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Uganda Libraries Serve Refugees from Sudan and DRC

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African Library Project recently partnered with Firm Foundation Education Trust (FFET). Through them, we are providing libraries to two early childhood centers that serve refugees from South Sudan and the Democratic Republic of the Congo.

FFET is a grassroots (CBO) Community Based Organization based in the economically challenged West Nile Region of Uganda. FFET focuses on promoting literacy by helping to establish school libraries and organizing reading activities. They work closely with our schools’ head teachers and the district education office.

With the help of these organizations, we have already seen an influx of applications from schools in Uganda that are in need of student libraries. Two libraries that stood out to us, in particular, were Joy Early Learning and Daycare Centre located in the Northern Uganda and Queens Way Education Centre in Northwest Uganda. Both Joy Early Learning and Daycare Centre and Queens Way Education Centre libraries serve a diverse population, some of which include communities of refugees. It is the first time African Library Project has worked with libraries that directly serve refugees.

“We are in the North Western Uganda and one of the communities hosting refugees in Uganda. It is a community with multicultural diversity because our region borders with South Sunday in the North and the Democratic Republic of Congo in the West,” Victoria Aldiri, Director of Joy Early Learning and Daycare Centre, stated in her African Library Project library application form.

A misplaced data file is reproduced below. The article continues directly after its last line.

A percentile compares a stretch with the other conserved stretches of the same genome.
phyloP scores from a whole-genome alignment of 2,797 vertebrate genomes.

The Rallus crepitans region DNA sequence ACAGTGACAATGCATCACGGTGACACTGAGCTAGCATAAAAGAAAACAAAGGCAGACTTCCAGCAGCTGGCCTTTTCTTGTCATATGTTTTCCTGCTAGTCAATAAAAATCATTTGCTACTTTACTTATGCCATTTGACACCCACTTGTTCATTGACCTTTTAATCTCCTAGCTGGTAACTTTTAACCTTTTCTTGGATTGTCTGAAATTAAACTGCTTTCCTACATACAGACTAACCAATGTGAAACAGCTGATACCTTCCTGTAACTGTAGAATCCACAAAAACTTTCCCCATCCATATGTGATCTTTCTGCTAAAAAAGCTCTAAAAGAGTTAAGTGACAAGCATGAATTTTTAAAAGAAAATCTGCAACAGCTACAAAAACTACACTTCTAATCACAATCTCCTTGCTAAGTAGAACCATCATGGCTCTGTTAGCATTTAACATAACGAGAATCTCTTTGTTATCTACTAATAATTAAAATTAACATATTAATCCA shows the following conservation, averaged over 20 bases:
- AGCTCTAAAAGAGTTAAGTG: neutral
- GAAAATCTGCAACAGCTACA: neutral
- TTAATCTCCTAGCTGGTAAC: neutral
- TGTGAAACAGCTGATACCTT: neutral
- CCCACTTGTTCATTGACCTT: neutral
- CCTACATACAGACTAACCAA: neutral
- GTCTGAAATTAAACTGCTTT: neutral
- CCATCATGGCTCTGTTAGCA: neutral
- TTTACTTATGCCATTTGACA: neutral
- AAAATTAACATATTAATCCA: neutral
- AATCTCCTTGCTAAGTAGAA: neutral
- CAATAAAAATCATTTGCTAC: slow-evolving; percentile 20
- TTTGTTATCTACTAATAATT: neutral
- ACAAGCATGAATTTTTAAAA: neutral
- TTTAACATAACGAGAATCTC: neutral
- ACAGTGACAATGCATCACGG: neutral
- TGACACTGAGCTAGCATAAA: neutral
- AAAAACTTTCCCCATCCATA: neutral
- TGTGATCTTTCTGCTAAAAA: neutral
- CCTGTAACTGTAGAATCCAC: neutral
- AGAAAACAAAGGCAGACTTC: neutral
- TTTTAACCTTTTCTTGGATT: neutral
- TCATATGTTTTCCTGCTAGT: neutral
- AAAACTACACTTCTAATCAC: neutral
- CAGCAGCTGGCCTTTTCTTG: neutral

“We have a vision to provide inclusive and international quality early childhood education and care for children within the community and beyond,” Aldri continued. 

Queens Way Education Centre is in the Moyo District in the West Nile Region of Uganda. The district shares a border with South Sudan and it's known as one of the least developed districts in the country, hosting around 300,000 South Sudanese refugees.

“Lack of resources, especially reading materials among the host-refugee communities has made it difficult for these communities to increase in reading, writing and English grammar and receive a quality education for their children…” Ezra Remo Weleya, director of Queens Way Education Centre wrote in their library application form.

In today’s day and age, it is important we reflect on the exceptional work being done in multicultural communities across the world to increase access to information, and in our case, storybooks. With the socio-economic complexities these regions are facing, coming by storybooks for students has been difficult and, at times, impossible. African Library Project is honored to serve communities that share our core values and work daily to serve others. 

If you are interested in hosting a book drive, we are seeking early childhood libraries for Uganda. Visit our Start a Book Drive page to learn what libraries in Uganda still need to be matched. The mailing deadline in November 1, 2019.